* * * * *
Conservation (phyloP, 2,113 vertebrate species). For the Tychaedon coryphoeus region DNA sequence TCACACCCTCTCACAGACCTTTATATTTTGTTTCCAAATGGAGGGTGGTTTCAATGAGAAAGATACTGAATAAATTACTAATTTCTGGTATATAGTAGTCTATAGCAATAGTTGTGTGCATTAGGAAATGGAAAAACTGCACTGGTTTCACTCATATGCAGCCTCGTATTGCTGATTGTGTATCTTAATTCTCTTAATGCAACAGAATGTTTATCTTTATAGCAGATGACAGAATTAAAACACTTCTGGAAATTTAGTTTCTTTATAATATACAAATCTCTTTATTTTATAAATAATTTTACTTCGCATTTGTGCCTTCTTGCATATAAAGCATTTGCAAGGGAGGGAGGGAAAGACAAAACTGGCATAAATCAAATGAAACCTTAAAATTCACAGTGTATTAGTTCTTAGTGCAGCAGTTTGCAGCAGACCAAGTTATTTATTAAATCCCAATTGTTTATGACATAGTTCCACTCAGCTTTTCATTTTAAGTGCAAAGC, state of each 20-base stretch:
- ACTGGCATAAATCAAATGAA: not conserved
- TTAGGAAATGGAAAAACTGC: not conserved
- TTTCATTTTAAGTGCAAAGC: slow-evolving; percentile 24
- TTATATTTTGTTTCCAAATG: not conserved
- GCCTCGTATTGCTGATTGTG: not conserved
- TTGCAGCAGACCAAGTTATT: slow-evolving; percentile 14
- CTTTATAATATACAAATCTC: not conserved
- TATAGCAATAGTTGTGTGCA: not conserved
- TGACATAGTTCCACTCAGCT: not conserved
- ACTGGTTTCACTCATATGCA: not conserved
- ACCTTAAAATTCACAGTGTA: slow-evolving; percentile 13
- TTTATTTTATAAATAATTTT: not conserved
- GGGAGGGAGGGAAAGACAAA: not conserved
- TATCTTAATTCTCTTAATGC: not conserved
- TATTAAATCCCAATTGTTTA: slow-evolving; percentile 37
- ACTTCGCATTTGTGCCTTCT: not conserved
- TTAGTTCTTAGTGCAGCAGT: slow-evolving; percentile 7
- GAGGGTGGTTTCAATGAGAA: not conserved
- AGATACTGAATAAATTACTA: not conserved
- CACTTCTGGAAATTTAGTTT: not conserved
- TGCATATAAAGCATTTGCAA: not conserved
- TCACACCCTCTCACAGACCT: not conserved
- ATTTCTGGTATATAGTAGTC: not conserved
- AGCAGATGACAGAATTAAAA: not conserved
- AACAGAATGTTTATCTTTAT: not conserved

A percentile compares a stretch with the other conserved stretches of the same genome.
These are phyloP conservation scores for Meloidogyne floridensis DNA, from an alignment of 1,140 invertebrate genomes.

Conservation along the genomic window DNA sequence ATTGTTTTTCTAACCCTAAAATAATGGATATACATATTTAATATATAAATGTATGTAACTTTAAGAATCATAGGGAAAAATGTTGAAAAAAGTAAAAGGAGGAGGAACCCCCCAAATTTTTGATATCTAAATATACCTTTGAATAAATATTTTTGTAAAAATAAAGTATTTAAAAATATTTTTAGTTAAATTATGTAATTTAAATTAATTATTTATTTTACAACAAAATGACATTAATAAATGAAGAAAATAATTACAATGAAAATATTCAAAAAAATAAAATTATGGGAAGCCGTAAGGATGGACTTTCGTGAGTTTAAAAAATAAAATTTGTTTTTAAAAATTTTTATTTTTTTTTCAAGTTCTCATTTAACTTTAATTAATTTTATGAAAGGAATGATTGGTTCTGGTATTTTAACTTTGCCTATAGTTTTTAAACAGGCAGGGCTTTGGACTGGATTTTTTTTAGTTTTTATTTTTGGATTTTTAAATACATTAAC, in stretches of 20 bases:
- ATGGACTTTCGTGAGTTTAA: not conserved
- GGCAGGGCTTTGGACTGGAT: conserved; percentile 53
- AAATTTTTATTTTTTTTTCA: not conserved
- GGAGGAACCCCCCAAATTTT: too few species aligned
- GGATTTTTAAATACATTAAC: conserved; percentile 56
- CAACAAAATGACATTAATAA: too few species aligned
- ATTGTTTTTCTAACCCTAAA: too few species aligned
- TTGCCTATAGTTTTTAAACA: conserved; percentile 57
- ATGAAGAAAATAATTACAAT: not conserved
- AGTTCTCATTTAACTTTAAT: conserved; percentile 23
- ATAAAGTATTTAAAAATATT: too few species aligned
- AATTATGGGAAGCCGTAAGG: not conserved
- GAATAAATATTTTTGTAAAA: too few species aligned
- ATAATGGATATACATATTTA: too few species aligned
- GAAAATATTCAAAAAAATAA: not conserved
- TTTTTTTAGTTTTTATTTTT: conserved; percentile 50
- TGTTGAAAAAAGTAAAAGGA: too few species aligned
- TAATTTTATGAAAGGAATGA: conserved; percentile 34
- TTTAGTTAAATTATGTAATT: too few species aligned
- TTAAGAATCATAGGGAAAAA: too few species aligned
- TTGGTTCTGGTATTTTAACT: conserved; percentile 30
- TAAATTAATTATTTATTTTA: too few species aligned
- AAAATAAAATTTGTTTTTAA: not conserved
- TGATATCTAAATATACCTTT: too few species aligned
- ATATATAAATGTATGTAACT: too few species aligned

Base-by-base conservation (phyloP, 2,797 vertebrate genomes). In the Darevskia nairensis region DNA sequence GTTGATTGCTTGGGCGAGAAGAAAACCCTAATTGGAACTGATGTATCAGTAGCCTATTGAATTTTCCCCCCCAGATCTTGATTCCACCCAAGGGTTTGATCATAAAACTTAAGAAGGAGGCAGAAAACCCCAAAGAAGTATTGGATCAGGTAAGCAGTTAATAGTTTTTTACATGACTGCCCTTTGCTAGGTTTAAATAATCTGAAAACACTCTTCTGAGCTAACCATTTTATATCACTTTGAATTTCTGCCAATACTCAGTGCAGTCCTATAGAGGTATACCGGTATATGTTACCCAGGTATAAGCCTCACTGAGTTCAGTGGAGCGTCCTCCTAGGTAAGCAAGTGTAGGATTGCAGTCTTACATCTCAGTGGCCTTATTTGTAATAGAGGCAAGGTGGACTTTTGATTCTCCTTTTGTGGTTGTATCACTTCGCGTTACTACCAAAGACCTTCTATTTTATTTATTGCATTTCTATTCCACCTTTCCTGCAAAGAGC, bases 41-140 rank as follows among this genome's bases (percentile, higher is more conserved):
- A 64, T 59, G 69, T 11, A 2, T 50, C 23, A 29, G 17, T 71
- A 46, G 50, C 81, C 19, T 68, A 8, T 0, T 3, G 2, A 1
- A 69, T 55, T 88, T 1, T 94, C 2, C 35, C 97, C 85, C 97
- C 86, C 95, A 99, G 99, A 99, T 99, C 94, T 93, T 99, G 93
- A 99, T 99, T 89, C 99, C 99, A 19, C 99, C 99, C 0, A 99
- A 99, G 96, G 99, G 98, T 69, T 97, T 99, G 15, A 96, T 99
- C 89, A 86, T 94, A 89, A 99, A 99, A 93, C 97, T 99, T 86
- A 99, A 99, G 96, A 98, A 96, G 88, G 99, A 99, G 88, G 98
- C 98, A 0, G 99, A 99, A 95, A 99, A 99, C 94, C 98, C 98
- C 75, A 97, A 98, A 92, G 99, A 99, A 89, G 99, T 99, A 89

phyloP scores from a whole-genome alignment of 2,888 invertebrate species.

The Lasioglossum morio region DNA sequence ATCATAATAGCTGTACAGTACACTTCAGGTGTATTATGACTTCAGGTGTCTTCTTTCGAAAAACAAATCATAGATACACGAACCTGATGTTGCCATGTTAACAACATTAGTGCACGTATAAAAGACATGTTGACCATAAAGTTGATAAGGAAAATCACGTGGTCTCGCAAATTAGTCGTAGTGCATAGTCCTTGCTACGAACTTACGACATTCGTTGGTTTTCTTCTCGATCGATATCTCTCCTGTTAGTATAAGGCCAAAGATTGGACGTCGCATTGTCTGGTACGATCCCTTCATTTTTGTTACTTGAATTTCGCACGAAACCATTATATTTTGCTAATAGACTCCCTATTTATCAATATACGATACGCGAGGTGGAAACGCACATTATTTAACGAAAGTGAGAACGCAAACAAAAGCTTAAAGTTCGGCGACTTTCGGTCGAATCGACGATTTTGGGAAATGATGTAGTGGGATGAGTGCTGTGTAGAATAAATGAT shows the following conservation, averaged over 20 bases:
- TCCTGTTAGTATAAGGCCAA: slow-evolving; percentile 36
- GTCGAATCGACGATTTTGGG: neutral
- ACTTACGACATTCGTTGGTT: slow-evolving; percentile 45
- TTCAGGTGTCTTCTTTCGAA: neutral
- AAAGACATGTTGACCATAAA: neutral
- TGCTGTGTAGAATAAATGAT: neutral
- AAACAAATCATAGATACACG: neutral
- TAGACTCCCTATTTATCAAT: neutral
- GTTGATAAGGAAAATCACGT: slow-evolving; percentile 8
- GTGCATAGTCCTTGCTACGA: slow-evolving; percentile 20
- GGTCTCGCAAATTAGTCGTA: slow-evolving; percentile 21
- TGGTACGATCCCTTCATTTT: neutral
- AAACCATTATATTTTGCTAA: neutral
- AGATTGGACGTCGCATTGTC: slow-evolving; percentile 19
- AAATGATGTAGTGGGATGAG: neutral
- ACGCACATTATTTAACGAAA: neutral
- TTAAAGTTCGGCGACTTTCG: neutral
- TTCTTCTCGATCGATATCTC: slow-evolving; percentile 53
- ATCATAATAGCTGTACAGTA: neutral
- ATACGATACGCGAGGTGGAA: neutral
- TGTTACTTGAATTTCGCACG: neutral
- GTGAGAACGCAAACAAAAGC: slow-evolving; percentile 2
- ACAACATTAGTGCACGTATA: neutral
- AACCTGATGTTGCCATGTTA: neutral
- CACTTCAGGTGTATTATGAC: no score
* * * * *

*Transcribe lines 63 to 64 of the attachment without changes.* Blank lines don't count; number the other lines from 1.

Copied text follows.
- A 99, A 99, G 96, A 98, A 96, G 88, G 99, A 99, G 88, G 98
- C 98, A 0, G 99, A 99, A 95, A 99, A 99, C 94, C 98, C 98